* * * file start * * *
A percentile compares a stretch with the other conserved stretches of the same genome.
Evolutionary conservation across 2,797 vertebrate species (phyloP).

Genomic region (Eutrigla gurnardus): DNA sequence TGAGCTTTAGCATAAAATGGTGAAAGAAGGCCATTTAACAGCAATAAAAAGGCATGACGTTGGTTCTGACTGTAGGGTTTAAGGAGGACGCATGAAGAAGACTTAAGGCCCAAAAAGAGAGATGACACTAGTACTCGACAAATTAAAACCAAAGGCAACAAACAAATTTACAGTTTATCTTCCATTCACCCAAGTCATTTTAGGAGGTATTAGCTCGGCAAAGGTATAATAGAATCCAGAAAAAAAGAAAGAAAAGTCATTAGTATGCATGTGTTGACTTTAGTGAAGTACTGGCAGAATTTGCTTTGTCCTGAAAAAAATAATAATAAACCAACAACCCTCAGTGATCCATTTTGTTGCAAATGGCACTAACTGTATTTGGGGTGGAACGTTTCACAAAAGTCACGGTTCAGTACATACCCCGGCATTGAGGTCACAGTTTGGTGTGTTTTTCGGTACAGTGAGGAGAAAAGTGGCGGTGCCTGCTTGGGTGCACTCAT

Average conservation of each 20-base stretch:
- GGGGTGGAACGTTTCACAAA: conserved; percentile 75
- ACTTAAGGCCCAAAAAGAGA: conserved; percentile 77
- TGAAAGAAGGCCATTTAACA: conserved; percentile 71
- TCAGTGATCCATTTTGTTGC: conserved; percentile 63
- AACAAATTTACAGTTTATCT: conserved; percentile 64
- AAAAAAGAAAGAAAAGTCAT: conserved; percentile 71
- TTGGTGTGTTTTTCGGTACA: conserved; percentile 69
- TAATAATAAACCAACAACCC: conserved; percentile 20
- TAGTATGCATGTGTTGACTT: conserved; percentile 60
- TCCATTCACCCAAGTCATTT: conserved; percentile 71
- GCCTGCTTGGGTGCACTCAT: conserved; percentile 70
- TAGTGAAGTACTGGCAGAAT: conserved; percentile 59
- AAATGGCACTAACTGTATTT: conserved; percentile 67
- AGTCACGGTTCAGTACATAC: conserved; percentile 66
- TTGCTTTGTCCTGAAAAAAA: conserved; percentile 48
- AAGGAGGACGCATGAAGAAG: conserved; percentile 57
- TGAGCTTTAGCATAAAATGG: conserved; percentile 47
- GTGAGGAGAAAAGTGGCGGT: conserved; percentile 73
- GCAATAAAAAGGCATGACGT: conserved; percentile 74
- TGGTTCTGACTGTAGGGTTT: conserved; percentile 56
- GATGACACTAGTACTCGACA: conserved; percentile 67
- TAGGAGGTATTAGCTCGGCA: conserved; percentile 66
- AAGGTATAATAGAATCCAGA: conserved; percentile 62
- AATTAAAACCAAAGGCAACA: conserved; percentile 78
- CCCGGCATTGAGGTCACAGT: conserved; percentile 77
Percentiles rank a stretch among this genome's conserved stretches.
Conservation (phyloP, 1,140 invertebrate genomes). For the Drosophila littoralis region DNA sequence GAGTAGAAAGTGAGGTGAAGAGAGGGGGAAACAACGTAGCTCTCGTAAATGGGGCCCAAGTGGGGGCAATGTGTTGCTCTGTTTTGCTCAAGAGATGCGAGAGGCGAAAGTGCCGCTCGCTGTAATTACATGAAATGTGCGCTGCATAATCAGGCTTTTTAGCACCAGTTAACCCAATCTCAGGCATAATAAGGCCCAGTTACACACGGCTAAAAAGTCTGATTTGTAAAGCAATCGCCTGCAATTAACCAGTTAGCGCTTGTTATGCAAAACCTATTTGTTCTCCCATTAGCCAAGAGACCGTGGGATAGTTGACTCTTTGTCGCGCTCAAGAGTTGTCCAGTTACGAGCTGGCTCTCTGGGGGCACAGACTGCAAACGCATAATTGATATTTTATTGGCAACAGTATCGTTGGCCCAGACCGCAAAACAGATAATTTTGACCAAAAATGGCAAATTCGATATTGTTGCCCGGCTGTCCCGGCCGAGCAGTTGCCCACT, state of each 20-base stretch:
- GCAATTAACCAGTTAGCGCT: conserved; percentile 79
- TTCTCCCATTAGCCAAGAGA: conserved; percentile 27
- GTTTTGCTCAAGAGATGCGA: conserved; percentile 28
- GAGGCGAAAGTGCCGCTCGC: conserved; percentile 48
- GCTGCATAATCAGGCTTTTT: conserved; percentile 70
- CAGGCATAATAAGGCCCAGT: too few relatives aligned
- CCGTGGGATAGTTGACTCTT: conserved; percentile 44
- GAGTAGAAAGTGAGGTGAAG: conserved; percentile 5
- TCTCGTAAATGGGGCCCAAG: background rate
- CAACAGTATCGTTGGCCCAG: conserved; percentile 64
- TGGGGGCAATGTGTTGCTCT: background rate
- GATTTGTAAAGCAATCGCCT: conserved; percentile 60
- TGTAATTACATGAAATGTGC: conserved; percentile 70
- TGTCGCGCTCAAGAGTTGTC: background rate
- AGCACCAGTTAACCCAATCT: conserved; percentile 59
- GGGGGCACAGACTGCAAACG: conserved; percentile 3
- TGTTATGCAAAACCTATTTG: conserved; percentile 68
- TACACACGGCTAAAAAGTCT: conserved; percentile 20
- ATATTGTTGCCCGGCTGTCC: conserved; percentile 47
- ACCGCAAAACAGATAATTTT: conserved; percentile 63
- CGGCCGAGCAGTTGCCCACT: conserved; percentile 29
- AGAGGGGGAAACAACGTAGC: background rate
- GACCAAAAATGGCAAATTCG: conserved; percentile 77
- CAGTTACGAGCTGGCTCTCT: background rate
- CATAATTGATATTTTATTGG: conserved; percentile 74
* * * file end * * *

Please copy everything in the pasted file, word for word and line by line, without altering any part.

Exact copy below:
A percentile compares a stretch with the other conserved stretches of the same genome.
Evolutionary conservation across 2,797 vertebrate species (phyloP).

Genomic region (Eutrigla gurnardus): DNA sequence TGAGCTTTAGCATAAAATGGTGAAAGAAGGCCATTTAACAGCAATAAAAAGGCATGACGTTGGTTCTGACTGTAGGGTTTAAGGAGGACGCATGAAGAAGACTTAAGGCCCAAAAAGAGAGATGACACTAGTACTCGACAAATTAAAACCAAAGGCAACAAACAAATTTACAGTTTATCTTCCATTCACCCAAGTCATTTTAGGAGGTATTAGCTCGGCAAAGGTATAATAGAATCCAGAAAAAAAGAAAGAAAAGTCATTAGTATGCATGTGTTGACTTTAGTGAAGTACTGGCAGAATTTGCTTTGTCCTGAAAAAAATAATAATAAACCAACAACCCTCAGTGATCCATTTTGTTGCAAATGGCACTAACTGTATTTGGGGTGGAACGTTTCACAAAAGTCACGGTTCAGTACATACCCCGGCATTGAGGTCACAGTTTGGTGTGTTTTTCGGTACAGTGAGGAGAAAAGTGGCGGTGCCTGCTTGGGTGCACTCAT

Average conservation of each 20-base stretch:
- GGGGTGGAACGTTTCACAAA: conserved; percentile 75
- ACTTAAGGCCCAAAAAGAGA: conserved; percentile 77
- TGAAAGAAGGCCATTTAACA: conserved; percentile 71
- TCAGTGATCCATTTTGTTGC: conserved; percentile 63
- AACAAATTTACAGTTTATCT: conserved; percentile 64
- AAAAAAGAAAGAAAAGTCAT: conserved; percentile 71
- TTGGTGTGTTTTTCGGTACA: conserved; percentile 69
- TAATAATAAACCAACAACCC: conserved; percentile 20
- TAGTATGCATGTGTTGACTT: conserved; percentile 60
- TCCATTCACCCAAGTCATTT: conserved; percentile 71
- GCCTGCTTGGGTGCACTCAT: conserved; percentile 70
- TAGTGAAGTACTGGCAGAAT: conserved; percentile 59
- AAATGGCACTAACTGTATTT: conserved; percentile 67
- AGTCACGGTTCAGTACATAC: conserved; percentile 66
- TTGCTTTGTCCTGAAAAAAA: conserved; percentile 48
- AAGGAGGACGCATGAAGAAG: conserved; percentile 57
- TGAGCTTTAGCATAAAATGG: conserved; percentile 47
- GTGAGGAGAAAAGTGGCGGT: conserved; percentile 73
- GCAATAAAAAGGCATGACGT: conserved; percentile 74
- TGGTTCTGACTGTAGGGTTT: conserved; percentile 56
- GATGACACTAGTACTCGACA: conserved; percentile 67
- TAGGAGGTATTAGCTCGGCA: conserved; percentile 66
- AAGGTATAATAGAATCCAGA: conserved; percentile 62
- AATTAAAACCAAAGGCAACA: conserved; percentile 78
- CCCGGCATTGAGGTCACAGT: conserved; percentile 77
Percentiles rank a stretch among this genome's conserved stretches.
Conservation (phyloP, 1,140 invertebrate genomes). For the Drosophila littoralis region DNA sequence GAGTAGAAAGTGAGGTGAAGAGAGGGGGAAACAACGTAGCTCTCGTAAATGGGGCCCAAGTGGGGGCAATGTGTTGCTCTGTTTTGCTCAAGAGATGCGAGAGGCGAAAGTGCCGCTCGCTGTAATTACATGAAATGTGCGCTGCATAATCAGGCTTTTTAGCACCAGTTAACCCAATCTCAGGCATAATAAGGCCCAGTTACACACGGCTAAAAAGTCTGATTTGTAAAGCAATCGCCTGCAATTAACCAGTTAGCGCTTGTTATGCAAAACCTATTTGTTCTCCCATTAGCCAAGAGACCGTGGGATAGTTGACTCTTTGTCGCGCTCAAGAGTTGTCCAGTTACGAGCTGGCTCTCTGGGGGCACAGACTGCAAACGCATAATTGATATTTTATTGGCAACAGTATCGTTGGCCCAGACCGCAAAACAGATAATTTTGACCAAAAATGGCAAATTCGATATTGTTGCCCGGCTGTCCCGGCCGAGCAGTTGCCCACT, state of each 20-base stretch:
- GCAATTAACCAGTTAGCGCT: conserved; percentile 79
- TTCTCCCATTAGCCAAGAGA: conserved; percentile 27
- GTTTTGCTCAAGAGATGCGA: conserved; percentile 28
- GAGGCGAAAGTGCCGCTCGC: conserved; percentile 48
- GCTGCATAATCAGGCTTTTT: conserved; percentile 70
- CAGGCATAATAAGGCCCAGT: too few relatives aligned
- CCGTGGGATAGTTGACTCTT: conserved; percentile 44
- GAGTAGAAAGTGAGGTGAAG: conserved; percentile 5
- TCTCGTAAATGGGGCCCAAG: background rate
- CAACAGTATCGTTGGCCCAG: conserved; percentile 64
- TGGGGGCAATGTGTTGCTCT: background rate
- GATTTGTAAAGCAATCGCCT: conserved; percentile 60
- TGTAATTACATGAAATGTGC: conserved; percentile 70
- TGTCGCGCTCAAGAGTTGTC: background rate
- AGCACCAGTTAACCCAATCT: conserved; percentile 59
- GGGGGCACAGACTGCAAACG: conserved; percentile 3
- TGTTATGCAAAACCTATTTG: conserved; percentile 68
- TACACACGGCTAAAAAGTCT: conserved; percentile 20
- ATATTGTTGCCCGGCTGTCC: conserved; percentile 47
- ACCGCAAAACAGATAATTTT: conserved; percentile 63
- CGGCCGAGCAGTTGCCCACT: conserved; percentile 29
- AGAGGGGGAAACAACGTAGC: background rate
- GACCAAAAATGGCAAATTCG: conserved; percentile 77
- CAGTTACGAGCTGGCTCTCT: background rate
- CATAATTGATATTTTATTGG: conserved; percentile 74